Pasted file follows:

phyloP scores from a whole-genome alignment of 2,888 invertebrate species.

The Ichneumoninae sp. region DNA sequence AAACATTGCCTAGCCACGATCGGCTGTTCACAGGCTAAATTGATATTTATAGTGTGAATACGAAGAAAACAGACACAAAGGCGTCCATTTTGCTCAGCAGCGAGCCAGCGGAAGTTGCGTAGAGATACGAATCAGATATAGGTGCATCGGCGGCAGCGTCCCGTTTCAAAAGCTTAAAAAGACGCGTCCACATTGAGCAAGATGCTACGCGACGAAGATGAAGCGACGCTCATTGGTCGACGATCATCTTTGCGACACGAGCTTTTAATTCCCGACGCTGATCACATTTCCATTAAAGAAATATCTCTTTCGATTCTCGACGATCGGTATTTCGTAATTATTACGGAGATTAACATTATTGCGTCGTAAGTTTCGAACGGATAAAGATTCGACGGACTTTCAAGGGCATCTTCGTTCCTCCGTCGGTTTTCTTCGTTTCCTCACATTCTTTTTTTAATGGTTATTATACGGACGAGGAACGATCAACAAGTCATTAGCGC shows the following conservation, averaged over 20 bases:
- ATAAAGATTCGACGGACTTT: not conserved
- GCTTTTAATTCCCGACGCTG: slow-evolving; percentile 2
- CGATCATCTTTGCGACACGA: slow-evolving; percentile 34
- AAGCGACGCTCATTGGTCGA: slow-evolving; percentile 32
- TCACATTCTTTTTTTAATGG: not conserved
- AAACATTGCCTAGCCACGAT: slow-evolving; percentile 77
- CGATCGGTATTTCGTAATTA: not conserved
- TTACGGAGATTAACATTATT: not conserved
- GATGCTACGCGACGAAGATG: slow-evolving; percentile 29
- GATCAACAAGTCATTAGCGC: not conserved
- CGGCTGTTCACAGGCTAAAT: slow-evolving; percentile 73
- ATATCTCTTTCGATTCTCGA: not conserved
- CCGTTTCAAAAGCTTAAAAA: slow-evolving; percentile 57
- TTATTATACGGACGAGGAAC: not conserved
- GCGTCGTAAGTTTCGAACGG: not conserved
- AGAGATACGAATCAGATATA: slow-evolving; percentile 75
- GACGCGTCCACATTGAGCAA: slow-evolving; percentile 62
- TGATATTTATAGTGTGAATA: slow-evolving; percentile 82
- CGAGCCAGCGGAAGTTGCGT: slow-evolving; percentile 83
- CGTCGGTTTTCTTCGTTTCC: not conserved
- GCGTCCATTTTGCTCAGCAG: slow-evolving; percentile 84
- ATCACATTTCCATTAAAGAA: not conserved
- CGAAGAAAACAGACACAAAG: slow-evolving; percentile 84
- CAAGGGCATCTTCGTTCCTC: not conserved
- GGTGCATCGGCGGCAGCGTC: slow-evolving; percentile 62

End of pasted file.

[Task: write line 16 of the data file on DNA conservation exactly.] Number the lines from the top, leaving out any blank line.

- TTATTATACGGACGAGGAAC: not conserved